If you’re not in a place in your career -- yet -- where you’re making a living solely as a writer, chances are you’ve got some kind of jobby-job to help make ends meet. And that jobby-job comes with a list of dedicated tasks and assignments that you complete during agreed-upon work hours with your employer.
You don’t clock in for the job that pays your bills only when you’re inspired to do so. You have an agreement with your employer and expectations to be upheld.
If you have that level of respect for the job that pays your bills -- even if it’s not the job that fulfills you creatively -- the question is:
Why wouldn’t you have that same level of respect for your writing practice?
Let me say that again for the people in the back:
WHY WOULDN’T YOU HAVE THAT SAME LEVEL OF RESPECT FOR YOUR WRITING PRACTICE?
(Okay, I’ll stop yelling now.)
But it’s true...
Writing is a practice. As with nearly every endeavor we undertake, we never start out as good as we can be. Skill takes time... and patience... and practice.
And yet so many writers (especially fledgling writers) will put off the thing they say they love to do -- the thing they say they want to make a living doing -- because they’re not feeling “inspired.”
Arnold Schwarzenegger surely had days he wasn’t “inspired” to lift weights, but he did. And he became The Terminator.
Writers who are serious about writing do it every day. They write!
Whether they write one page or ten, they show up for their practice every day. They know that some days will be easier than others. They may make tremendous progress on a script one day and only get a few sentences out the next. The important thing is that they keep showing up. They have an agreement with themselves. They schedule their writing time and they commit to it like they would commit to any other job.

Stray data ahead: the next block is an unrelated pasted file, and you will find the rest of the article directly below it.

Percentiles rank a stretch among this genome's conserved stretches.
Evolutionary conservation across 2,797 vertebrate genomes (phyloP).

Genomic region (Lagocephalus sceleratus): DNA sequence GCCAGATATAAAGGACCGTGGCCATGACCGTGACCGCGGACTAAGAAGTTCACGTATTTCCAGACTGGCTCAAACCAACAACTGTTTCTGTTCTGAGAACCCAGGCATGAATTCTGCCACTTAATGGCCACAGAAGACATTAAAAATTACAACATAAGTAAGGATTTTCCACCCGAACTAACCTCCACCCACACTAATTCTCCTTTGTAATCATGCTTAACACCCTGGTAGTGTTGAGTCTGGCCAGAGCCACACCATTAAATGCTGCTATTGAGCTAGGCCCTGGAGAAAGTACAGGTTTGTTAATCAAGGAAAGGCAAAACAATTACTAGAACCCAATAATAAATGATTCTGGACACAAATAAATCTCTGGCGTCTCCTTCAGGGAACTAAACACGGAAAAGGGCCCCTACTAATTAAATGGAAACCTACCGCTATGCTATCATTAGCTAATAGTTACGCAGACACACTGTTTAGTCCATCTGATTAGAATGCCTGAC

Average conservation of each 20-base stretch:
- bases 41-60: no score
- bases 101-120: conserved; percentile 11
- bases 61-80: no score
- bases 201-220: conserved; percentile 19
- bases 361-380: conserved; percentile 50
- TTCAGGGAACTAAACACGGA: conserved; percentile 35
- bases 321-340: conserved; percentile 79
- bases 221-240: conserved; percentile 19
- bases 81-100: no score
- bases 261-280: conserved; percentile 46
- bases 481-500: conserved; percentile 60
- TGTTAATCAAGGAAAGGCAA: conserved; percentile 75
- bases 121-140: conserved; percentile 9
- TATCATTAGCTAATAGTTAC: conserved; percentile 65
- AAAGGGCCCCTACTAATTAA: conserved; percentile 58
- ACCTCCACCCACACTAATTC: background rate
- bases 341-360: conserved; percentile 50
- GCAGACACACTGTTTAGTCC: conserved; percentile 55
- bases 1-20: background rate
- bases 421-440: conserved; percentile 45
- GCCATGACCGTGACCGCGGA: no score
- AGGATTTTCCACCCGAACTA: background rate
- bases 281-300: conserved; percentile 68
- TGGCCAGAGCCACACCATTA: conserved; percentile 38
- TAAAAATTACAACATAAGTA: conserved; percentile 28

If you’re committed to writing as a career, start by creating a schedule for your writing time. Even if it’s only thirty minutes a day to start, the more regularly you show up for yourself as a writer, the easier it will become. Thirty minutes will fly by, and before you know it, you’ll be scheduling an hour, two hours, or more to devote to daily writing.
Not sure where to start? Find yourself some writing prompts. Maybe you need a writers group to help with external accountability. (How about both? Let Film Launch support you with our 30scripts in 30days challenge!)
We all want to be great at what we do. But no one starts out that way! How do we get there? Practice. One foot in front of the other.
“Discipline” doesn’t sound as sexy as “inspiration,” but you can definitely hack inspiration with discipline.
Or, as W. Somerset Maugham famously wrote, “I write only when inspiration strikes. Fortunately it strikes every morning at nine o’clock sharp.”
What steps will you take to approach your writing as a practice? Have you scheduled your writing time for the week? Let us know!
Joanna Bowzer is a growth marketing and audience development strategist as well as a film and content producer. She is a founder of Film Launch, which supports content entrepreneurs in developing and launching their projects.